Pharmaceutical giant Sanofi has capped the price of its insulin, becoming the last of three major manufacturers of the drug to curb soaring costs of the lifesaving medication in the US.
The French firm announced a $35 (£28) per month price cap on Lantus for those with private insurance.
Sanofi’s changes follow in the footsteps of other drugmakers, Eli Lilly and Novo Nordisk.
The move saves patients money, but it also may help the firm’s bottom line.
The three companies make up 90% of the US insulin market and have faced public backlash and political pressure to reduce costs of the drug.
More than eight million Americans use insulin to control their diabetes, the American Diabetes Association says.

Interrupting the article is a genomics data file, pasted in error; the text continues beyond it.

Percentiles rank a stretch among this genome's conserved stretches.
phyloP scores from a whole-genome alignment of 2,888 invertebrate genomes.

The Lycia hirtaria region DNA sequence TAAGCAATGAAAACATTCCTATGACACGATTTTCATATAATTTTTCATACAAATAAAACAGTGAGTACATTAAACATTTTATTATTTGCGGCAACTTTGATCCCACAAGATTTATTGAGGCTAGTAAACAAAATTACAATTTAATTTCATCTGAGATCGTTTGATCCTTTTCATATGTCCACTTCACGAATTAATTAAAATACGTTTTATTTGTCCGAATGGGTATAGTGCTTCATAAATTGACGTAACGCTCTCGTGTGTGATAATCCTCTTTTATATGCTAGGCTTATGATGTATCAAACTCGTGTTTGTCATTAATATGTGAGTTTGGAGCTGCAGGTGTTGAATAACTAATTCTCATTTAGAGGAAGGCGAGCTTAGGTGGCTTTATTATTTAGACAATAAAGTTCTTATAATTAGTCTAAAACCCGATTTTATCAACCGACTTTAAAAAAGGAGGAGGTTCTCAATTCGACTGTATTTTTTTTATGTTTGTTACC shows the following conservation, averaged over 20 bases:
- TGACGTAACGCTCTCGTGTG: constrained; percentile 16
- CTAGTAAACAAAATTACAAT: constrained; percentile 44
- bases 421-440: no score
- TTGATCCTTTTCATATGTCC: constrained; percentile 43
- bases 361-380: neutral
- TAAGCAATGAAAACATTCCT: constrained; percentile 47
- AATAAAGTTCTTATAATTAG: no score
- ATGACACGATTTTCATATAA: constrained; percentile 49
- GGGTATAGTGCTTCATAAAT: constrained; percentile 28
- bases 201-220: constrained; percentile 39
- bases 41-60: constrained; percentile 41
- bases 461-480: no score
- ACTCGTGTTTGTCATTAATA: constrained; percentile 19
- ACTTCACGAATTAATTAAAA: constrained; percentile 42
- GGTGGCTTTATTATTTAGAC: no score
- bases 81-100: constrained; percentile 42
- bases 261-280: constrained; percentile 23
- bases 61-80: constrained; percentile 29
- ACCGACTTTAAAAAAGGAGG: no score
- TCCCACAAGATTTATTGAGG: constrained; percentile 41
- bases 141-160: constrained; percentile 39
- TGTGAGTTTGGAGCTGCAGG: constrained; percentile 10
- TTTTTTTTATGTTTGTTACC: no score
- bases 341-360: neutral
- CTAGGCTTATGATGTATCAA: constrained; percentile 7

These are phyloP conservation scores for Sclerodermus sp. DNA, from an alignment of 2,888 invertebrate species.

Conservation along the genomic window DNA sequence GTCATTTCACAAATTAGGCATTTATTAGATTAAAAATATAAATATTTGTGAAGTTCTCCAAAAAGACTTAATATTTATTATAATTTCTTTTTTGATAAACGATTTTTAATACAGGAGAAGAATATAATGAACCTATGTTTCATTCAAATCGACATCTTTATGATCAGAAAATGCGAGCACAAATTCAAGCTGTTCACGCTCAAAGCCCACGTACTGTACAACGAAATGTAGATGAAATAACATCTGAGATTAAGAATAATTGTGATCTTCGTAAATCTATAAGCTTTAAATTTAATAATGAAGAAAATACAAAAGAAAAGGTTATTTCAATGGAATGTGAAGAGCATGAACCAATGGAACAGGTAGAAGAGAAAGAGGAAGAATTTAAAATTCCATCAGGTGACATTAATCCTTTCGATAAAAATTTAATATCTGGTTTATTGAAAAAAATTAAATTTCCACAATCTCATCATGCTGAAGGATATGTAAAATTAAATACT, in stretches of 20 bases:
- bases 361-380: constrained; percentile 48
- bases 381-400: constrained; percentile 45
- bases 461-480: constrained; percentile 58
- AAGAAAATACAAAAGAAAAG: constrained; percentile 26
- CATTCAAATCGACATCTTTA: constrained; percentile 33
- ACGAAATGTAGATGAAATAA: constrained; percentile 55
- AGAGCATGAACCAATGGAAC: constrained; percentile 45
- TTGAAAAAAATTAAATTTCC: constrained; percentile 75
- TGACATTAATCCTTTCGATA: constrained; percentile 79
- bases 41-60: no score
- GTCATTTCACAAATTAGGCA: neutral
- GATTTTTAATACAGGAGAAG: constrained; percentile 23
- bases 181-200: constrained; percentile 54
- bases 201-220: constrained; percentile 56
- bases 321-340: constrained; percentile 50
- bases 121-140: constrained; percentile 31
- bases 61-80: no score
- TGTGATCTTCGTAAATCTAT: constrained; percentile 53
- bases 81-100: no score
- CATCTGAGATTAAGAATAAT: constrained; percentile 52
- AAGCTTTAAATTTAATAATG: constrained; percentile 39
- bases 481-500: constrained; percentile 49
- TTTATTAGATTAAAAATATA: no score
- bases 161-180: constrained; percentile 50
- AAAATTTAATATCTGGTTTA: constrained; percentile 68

Sanofi is also reducing the price of its insulin drug, Apidra, by 70%.
Eli Lilly announced earlier this month it would be lowering insulin prices by 70%.
Novo Nordisk followed suit earlier this week, announcing it would cut prices up to 75% for some insulin drugs.
Insulin costs in the US have often been five to 10 times higher than in other countries, a Rand study found.
The Inflation Reduction Act, which went into effect this year, capped insulin costs for some older patients at $35 a month.
US President Joe Biden, who has led calls for costs of the drug to be cut, said in a statement on Thursday: “As of this afternoon, all three of the leading insulin producers in America have agreed to substantially reduce their prices, following my calls to expand my $35 cap for seniors to all Americans.”
The companies’ new pricing will go into effect on 1 January 2024, the same day that a US pricing rule comes into effect.
The measure will impose a financially cost on pharmaceutical companies that hike the price of their medication faster than the rate of inflation.